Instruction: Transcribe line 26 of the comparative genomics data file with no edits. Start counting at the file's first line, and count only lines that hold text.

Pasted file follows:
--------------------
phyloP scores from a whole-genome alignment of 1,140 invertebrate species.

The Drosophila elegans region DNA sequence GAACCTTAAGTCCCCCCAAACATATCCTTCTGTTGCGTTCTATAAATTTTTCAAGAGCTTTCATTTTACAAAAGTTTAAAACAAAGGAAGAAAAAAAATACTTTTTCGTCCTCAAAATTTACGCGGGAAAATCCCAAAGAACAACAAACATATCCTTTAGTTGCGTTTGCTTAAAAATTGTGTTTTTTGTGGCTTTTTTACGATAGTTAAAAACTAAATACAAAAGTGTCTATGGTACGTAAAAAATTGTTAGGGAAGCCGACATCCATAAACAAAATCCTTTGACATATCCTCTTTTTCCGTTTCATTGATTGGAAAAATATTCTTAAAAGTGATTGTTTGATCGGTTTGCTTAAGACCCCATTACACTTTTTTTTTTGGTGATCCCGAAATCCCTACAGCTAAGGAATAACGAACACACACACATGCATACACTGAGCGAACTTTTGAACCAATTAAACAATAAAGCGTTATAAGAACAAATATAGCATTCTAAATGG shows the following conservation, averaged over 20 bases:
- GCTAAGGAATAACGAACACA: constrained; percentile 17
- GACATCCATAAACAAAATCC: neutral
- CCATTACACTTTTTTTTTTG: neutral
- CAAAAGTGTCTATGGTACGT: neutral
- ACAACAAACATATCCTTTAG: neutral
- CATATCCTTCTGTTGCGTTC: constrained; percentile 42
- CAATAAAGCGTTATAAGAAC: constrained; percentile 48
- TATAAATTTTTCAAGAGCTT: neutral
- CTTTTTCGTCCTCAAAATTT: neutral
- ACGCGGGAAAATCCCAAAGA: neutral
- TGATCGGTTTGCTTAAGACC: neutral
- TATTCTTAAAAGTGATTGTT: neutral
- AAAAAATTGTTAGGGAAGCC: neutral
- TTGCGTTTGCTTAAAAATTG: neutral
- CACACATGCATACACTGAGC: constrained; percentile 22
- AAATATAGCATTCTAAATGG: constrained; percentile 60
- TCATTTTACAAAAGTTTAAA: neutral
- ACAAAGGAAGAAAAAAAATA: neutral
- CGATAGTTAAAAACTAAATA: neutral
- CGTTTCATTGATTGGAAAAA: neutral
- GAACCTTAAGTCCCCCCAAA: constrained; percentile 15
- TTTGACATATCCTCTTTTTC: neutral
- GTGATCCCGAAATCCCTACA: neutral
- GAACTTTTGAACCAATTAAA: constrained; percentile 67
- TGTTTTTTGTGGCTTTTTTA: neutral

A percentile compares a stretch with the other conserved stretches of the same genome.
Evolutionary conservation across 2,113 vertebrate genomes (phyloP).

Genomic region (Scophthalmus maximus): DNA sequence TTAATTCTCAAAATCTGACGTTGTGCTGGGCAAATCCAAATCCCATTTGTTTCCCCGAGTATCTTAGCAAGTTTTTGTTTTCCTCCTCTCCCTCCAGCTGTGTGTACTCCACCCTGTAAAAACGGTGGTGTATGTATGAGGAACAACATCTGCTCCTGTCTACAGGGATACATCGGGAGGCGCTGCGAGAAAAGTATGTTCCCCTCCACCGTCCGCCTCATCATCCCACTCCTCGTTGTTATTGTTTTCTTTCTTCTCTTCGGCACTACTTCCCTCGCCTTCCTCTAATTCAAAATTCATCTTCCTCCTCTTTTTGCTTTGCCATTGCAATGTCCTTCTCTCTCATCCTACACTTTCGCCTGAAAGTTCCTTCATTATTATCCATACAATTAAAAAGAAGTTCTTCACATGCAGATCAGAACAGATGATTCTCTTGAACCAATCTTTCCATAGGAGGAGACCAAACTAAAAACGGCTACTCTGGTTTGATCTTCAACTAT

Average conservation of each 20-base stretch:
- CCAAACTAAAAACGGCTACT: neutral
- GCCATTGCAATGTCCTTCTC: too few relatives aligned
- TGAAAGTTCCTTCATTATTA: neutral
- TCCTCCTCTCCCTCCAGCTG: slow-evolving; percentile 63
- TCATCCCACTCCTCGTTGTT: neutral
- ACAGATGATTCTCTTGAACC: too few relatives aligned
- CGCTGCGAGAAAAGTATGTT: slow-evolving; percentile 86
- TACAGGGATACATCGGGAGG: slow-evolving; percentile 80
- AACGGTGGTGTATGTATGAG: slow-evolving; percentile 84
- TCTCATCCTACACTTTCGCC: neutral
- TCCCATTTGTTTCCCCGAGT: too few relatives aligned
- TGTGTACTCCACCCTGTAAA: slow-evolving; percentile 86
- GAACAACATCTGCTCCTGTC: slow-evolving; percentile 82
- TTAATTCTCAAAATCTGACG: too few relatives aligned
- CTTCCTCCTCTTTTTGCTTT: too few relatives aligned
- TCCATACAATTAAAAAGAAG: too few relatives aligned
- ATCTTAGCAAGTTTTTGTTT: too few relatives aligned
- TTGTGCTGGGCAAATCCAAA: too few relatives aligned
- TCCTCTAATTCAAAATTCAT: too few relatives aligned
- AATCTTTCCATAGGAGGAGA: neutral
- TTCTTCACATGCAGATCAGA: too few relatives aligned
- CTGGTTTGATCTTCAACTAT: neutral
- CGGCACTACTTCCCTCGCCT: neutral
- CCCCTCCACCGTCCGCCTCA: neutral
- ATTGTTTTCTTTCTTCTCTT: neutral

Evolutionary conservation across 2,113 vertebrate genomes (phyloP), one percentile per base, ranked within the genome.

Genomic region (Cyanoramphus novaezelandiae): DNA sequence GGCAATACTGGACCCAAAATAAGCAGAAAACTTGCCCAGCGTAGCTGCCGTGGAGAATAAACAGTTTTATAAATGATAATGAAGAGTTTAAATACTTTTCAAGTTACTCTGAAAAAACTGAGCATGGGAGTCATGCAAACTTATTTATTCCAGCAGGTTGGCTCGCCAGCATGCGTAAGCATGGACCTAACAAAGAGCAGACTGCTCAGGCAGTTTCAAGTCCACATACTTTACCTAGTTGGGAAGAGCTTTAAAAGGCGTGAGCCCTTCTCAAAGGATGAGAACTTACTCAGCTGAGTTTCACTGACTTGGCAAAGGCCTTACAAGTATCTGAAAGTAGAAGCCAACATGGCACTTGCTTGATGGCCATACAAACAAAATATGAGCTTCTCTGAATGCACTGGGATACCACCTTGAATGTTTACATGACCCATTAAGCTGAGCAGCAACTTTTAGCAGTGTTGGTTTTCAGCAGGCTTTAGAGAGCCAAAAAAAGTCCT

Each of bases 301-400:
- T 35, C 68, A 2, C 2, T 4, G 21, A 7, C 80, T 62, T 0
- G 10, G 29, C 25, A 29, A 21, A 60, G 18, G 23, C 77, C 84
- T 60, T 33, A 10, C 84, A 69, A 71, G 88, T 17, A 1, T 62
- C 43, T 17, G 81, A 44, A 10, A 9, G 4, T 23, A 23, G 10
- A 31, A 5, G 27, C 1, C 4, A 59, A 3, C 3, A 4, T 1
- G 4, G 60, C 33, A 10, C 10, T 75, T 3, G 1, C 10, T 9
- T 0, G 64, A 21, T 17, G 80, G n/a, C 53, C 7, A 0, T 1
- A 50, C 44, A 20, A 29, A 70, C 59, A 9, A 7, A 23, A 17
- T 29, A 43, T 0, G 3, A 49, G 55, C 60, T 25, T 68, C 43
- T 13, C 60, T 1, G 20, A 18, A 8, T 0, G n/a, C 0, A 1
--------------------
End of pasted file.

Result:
- GAACTTTTGAACCAATTAAA: constrained; percentile 67